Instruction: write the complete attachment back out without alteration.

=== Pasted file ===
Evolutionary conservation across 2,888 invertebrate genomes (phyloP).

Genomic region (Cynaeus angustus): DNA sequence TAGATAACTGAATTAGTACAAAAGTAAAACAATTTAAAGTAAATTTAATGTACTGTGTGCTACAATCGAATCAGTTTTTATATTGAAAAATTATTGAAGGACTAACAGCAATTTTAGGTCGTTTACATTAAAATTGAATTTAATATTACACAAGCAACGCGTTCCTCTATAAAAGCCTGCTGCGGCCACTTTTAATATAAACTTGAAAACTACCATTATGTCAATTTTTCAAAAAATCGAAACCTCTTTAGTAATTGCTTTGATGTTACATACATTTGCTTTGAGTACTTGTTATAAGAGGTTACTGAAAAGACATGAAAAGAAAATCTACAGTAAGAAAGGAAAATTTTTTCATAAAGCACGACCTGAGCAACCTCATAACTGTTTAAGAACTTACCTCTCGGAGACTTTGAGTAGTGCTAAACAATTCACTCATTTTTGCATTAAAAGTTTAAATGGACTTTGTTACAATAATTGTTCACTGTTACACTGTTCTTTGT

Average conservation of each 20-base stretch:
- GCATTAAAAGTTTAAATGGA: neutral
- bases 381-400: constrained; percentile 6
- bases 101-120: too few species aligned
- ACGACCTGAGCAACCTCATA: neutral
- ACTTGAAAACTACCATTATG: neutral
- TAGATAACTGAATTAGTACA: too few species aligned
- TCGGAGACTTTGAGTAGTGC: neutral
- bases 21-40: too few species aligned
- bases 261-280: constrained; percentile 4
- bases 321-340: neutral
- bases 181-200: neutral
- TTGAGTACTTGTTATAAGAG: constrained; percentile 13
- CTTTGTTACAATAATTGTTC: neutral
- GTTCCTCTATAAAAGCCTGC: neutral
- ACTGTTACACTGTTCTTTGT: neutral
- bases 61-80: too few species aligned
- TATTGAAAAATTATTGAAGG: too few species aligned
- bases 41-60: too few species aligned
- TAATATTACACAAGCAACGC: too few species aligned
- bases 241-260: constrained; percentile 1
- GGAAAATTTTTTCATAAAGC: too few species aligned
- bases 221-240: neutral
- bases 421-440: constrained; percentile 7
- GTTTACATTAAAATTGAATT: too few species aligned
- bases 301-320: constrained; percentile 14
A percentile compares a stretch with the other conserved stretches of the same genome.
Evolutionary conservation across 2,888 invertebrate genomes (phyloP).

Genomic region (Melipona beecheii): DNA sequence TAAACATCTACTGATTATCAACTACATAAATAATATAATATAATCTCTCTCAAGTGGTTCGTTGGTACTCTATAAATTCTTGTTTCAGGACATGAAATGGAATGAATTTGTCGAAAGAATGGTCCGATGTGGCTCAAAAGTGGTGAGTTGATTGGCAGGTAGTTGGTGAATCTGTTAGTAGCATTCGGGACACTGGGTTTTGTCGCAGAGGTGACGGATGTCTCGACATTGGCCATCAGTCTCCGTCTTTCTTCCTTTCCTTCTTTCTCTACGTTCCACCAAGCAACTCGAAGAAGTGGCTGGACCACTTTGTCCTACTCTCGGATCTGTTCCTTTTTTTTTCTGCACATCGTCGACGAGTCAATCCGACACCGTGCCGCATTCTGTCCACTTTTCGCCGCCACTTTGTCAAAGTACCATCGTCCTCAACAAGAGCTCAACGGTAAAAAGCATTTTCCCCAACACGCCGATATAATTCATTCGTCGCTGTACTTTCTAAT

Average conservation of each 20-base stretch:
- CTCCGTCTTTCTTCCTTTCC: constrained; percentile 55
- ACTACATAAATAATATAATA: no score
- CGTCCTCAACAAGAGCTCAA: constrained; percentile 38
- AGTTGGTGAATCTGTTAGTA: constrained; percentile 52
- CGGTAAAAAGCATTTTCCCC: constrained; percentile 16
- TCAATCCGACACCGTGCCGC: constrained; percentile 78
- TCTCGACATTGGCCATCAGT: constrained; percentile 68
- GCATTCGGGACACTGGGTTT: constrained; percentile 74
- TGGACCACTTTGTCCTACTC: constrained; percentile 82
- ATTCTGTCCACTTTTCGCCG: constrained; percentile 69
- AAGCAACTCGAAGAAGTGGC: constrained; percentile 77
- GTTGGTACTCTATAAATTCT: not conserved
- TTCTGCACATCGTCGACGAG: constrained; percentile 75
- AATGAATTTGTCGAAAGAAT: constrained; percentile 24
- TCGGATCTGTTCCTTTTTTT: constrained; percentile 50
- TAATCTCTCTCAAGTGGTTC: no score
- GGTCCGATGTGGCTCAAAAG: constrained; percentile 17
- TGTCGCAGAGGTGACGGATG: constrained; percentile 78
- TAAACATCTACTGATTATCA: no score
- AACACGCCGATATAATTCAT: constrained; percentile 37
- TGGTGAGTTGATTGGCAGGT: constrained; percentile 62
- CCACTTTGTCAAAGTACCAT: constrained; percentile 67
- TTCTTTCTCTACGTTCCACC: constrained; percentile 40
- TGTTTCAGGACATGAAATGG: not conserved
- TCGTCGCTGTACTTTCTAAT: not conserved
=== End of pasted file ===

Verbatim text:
Evolutionary conservation across 2,888 invertebrate genomes (phyloP).

Genomic region (Cynaeus angustus): DNA sequence TAGATAACTGAATTAGTACAAAAGTAAAACAATTTAAAGTAAATTTAATGTACTGTGTGCTACAATCGAATCAGTTTTTATATTGAAAAATTATTGAAGGACTAACAGCAATTTTAGGTCGTTTACATTAAAATTGAATTTAATATTACACAAGCAACGCGTTCCTCTATAAAAGCCTGCTGCGGCCACTTTTAATATAAACTTGAAAACTACCATTATGTCAATTTTTCAAAAAATCGAAACCTCTTTAGTAATTGCTTTGATGTTACATACATTTGCTTTGAGTACTTGTTATAAGAGGTTACTGAAAAGACATGAAAAGAAAATCTACAGTAAGAAAGGAAAATTTTTTCATAAAGCACGACCTGAGCAACCTCATAACTGTTTAAGAACTTACCTCTCGGAGACTTTGAGTAGTGCTAAACAATTCACTCATTTTTGCATTAAAAGTTTAAATGGACTTTGTTACAATAATTGTTCACTGTTACACTGTTCTTTGT

Average conservation of each 20-base stretch:
- GCATTAAAAGTTTAAATGGA: neutral
- bases 381-400: constrained; percentile 6
- bases 101-120: too few species aligned
- ACGACCTGAGCAACCTCATA: neutral
- ACTTGAAAACTACCATTATG: neutral
- TAGATAACTGAATTAGTACA: too few species aligned
- TCGGAGACTTTGAGTAGTGC: neutral
- bases 21-40: too few species aligned
- bases 261-280: constrained; percentile 4
- bases 321-340: neutral
- bases 181-200: neutral
- TTGAGTACTTGTTATAAGAG: constrained; percentile 13
- CTTTGTTACAATAATTGTTC: neutral
- GTTCCTCTATAAAAGCCTGC: neutral
- ACTGTTACACTGTTCTTTGT: neutral
- bases 61-80: too few species aligned
- TATTGAAAAATTATTGAAGG: too few species aligned
- bases 41-60: too few species aligned
- TAATATTACACAAGCAACGC: too few species aligned
- bases 241-260: constrained; percentile 1
- GGAAAATTTTTTCATAAAGC: too few species aligned
- bases 221-240: neutral
- bases 421-440: constrained; percentile 7
- GTTTACATTAAAATTGAATT: too few species aligned
- bases 301-320: constrained; percentile 14
A percentile compares a stretch with the other conserved stretches of the same genome.
Evolutionary conservation across 2,888 invertebrate genomes (phyloP).

Genomic region (Melipona beecheii): DNA sequence TAAACATCTACTGATTATCAACTACATAAATAATATAATATAATCTCTCTCAAGTGGTTCGTTGGTACTCTATAAATTCTTGTTTCAGGACATGAAATGGAATGAATTTGTCGAAAGAATGGTCCGATGTGGCTCAAAAGTGGTGAGTTGATTGGCAGGTAGTTGGTGAATCTGTTAGTAGCATTCGGGACACTGGGTTTTGTCGCAGAGGTGACGGATGTCTCGACATTGGCCATCAGTCTCCGTCTTTCTTCCTTTCCTTCTTTCTCTACGTTCCACCAAGCAACTCGAAGAAGTGGCTGGACCACTTTGTCCTACTCTCGGATCTGTTCCTTTTTTTTTCTGCACATCGTCGACGAGTCAATCCGACACCGTGCCGCATTCTGTCCACTTTTCGCCGCCACTTTGTCAAAGTACCATCGTCCTCAACAAGAGCTCAACGGTAAAAAGCATTTTCCCCAACACGCCGATATAATTCATTCGTCGCTGTACTTTCTAAT

Average conservation of each 20-base stretch:
- CTCCGTCTTTCTTCCTTTCC: constrained; percentile 55
- ACTACATAAATAATATAATA: no score
- CGTCCTCAACAAGAGCTCAA: constrained; percentile 38
- AGTTGGTGAATCTGTTAGTA: constrained; percentile 52
- CGGTAAAAAGCATTTTCCCC: constrained; percentile 16
- TCAATCCGACACCGTGCCGC: constrained; percentile 78
- TCTCGACATTGGCCATCAGT: constrained; percentile 68
- GCATTCGGGACACTGGGTTT: constrained; percentile 74
- TGGACCACTTTGTCCTACTC: constrained; percentile 82
- ATTCTGTCCACTTTTCGCCG: constrained; percentile 69
- AAGCAACTCGAAGAAGTGGC: constrained; percentile 77
- GTTGGTACTCTATAAATTCT: not conserved
- TTCTGCACATCGTCGACGAG: constrained; percentile 75
- AATGAATTTGTCGAAAGAAT: constrained; percentile 24
- TCGGATCTGTTCCTTTTTTT: constrained; percentile 50
- TAATCTCTCTCAAGTGGTTC: no score
- GGTCCGATGTGGCTCAAAAG: constrained; percentile 17
- TGTCGCAGAGGTGACGGATG: constrained; percentile 78
- TAAACATCTACTGATTATCA: no score
- AACACGCCGATATAATTCAT: constrained; percentile 37
- TGGTGAGTTGATTGGCAGGT: constrained; percentile 62
- CCACTTTGTCAAAGTACCAT: constrained; percentile 67
- TTCTTTCTCTACGTTCCACC: constrained; percentile 40
- TGTTTCAGGACATGAAATGG: not conserved
- TCGTCGCTGTACTTTCTAAT: not conserved